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|Nicolas P. Omorphos|
|University College London, UK|
|Posters & Accepted Abstracts: Rheumatology|
|In recent years, a significant amount of effort has been dedicated to the development of both nano- and micro-technologies as they offer endless possibilities with regards to their biological applications. At the forefront of these technologies is the synthesis of particles for various applications in targeted drug and growth factor delivery, gene therapy, medical imaging and tissue engineering. In this study we used the layer-by-layer self-assembly method to synthesis protein-based microparticles using extracellular matrix proteins, such as collagen and fibronectin, in a simple and scalable way. Particle characterisation was performed using fluorescence microscopy, zeta potential analysis and scanning electron microscopy. Furthermore, two different cell types were used to investigate microparticle toxicity, attachment and/or internalisation. The results obtained not only showed a significant reduction in the cytotoxicity of these protein-based particles but also a significant increase in their attachment and internalisation by cells compared to their polymeric counterparts. In addition, we provide evidence for use of such particles in achieving the sustained release of Bone Morphogenic Protein-2 which is widely used for bone tissue engineering. This study has implications in the development of functional, biocompatible and non-toxic particles for intra and extra-cellular targeting and sustained release of various drugs, growth factors and genetic materials for numerous applications in medicine.|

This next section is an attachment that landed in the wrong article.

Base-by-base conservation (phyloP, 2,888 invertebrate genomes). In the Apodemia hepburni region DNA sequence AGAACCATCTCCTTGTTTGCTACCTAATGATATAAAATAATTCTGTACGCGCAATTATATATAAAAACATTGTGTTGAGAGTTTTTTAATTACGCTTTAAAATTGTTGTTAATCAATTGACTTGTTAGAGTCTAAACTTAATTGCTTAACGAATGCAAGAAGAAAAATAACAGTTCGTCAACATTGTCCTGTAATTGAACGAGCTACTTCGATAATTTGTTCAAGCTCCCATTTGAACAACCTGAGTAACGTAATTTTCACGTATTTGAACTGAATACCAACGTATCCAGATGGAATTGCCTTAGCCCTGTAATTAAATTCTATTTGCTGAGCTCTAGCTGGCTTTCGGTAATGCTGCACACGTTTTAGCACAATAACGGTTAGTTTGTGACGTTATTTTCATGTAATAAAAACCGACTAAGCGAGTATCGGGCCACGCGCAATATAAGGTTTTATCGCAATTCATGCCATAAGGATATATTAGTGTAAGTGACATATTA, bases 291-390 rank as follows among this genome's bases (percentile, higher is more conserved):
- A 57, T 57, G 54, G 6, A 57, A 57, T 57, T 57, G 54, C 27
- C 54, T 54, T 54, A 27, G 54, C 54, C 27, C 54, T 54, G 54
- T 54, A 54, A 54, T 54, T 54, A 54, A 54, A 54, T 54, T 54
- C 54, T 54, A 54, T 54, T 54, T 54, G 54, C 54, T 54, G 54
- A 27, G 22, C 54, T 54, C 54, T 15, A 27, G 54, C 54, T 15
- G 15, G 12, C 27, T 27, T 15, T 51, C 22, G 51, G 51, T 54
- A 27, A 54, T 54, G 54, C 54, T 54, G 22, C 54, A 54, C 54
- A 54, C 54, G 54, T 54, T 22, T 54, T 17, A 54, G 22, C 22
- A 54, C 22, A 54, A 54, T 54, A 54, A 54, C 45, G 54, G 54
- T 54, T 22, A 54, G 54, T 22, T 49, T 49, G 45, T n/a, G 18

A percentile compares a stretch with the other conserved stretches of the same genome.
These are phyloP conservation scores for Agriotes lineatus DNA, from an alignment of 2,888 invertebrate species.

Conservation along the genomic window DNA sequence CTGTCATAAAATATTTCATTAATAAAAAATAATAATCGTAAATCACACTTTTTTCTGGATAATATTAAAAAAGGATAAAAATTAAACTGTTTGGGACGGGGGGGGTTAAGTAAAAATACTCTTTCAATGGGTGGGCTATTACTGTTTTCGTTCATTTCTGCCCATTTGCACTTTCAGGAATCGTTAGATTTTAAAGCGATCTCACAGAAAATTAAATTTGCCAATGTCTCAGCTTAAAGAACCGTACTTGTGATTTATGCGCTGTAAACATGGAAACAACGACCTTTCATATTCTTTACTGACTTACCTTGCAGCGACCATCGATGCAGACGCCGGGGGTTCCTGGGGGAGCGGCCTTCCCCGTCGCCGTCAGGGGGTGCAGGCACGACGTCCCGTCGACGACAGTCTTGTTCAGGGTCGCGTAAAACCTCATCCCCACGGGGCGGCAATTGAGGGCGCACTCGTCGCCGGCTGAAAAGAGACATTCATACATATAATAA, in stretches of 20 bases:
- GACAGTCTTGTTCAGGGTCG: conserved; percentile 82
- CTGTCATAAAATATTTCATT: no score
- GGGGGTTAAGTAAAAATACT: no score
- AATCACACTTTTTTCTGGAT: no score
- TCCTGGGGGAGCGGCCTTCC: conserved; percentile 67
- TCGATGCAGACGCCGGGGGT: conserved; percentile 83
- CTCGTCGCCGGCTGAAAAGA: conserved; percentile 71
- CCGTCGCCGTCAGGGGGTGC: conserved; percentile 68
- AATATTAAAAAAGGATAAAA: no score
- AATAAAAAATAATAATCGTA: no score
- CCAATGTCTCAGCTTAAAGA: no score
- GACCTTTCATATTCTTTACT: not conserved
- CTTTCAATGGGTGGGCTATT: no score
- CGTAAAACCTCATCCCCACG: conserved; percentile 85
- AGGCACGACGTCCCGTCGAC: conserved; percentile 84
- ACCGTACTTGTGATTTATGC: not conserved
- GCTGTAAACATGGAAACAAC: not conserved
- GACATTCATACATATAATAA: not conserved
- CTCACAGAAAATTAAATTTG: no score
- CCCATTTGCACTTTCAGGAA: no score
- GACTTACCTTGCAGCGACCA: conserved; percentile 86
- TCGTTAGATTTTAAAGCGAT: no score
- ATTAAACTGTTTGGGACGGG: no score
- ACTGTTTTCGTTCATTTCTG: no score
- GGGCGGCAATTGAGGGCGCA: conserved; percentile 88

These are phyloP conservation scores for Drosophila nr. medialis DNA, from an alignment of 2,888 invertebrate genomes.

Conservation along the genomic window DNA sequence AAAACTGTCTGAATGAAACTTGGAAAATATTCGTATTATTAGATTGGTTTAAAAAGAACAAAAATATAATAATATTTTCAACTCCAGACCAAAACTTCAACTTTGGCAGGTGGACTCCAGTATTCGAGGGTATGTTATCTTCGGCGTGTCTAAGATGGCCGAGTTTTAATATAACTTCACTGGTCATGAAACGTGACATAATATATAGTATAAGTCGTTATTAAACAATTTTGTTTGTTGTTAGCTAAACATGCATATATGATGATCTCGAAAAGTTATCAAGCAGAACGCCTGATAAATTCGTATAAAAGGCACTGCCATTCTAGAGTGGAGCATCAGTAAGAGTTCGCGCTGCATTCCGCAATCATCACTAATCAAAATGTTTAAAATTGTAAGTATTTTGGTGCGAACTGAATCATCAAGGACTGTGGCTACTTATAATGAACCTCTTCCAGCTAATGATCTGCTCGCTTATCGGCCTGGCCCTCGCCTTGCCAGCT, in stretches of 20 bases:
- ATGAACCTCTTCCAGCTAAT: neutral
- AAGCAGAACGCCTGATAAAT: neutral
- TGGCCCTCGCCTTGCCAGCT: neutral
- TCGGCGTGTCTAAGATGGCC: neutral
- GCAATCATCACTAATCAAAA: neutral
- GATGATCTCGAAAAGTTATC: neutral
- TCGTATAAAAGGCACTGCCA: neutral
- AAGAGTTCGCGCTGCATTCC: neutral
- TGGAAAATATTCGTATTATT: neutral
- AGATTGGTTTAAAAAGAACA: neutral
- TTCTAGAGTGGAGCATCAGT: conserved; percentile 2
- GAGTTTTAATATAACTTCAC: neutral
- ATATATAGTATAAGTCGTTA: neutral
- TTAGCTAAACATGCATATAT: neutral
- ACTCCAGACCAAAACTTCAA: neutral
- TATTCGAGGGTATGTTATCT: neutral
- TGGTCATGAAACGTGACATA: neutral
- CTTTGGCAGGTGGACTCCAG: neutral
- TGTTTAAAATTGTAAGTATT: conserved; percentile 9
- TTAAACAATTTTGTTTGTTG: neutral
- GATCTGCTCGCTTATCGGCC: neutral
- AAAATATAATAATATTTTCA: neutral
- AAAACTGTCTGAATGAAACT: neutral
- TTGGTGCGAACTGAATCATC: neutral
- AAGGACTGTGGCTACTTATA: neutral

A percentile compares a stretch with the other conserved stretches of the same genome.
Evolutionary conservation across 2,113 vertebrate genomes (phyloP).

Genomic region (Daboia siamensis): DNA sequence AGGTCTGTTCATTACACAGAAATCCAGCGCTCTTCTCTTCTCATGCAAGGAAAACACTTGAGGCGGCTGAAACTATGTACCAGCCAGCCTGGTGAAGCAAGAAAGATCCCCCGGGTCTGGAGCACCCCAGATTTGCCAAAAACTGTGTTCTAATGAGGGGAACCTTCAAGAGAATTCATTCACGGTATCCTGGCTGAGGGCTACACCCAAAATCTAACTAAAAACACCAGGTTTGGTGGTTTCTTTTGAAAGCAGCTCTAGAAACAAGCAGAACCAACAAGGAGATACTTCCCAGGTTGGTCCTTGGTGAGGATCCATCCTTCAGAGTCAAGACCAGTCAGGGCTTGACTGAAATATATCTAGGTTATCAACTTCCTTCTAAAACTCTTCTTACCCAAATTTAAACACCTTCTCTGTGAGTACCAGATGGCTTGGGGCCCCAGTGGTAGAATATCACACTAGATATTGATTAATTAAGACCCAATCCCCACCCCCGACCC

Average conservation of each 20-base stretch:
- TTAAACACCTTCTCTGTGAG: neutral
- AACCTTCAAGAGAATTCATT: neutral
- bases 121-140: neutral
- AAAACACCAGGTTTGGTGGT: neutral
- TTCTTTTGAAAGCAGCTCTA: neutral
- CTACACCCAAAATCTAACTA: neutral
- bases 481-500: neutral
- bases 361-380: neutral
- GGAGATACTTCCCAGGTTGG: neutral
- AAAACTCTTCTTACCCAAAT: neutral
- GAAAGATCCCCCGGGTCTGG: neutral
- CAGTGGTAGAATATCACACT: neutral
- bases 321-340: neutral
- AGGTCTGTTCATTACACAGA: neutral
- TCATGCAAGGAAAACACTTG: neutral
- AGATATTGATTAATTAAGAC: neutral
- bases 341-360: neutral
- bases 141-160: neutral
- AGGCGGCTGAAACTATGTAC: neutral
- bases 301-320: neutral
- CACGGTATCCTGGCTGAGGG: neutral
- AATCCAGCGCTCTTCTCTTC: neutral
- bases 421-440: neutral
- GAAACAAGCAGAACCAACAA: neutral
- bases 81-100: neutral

Nicolas P. Omorphos has completed his intercalated degree in Surgical Sciences at the age of 23 years from University College London and is now continuing his MBBS studies at University College London. This is his first of many papers to be published in the future.
Email: [email protected]
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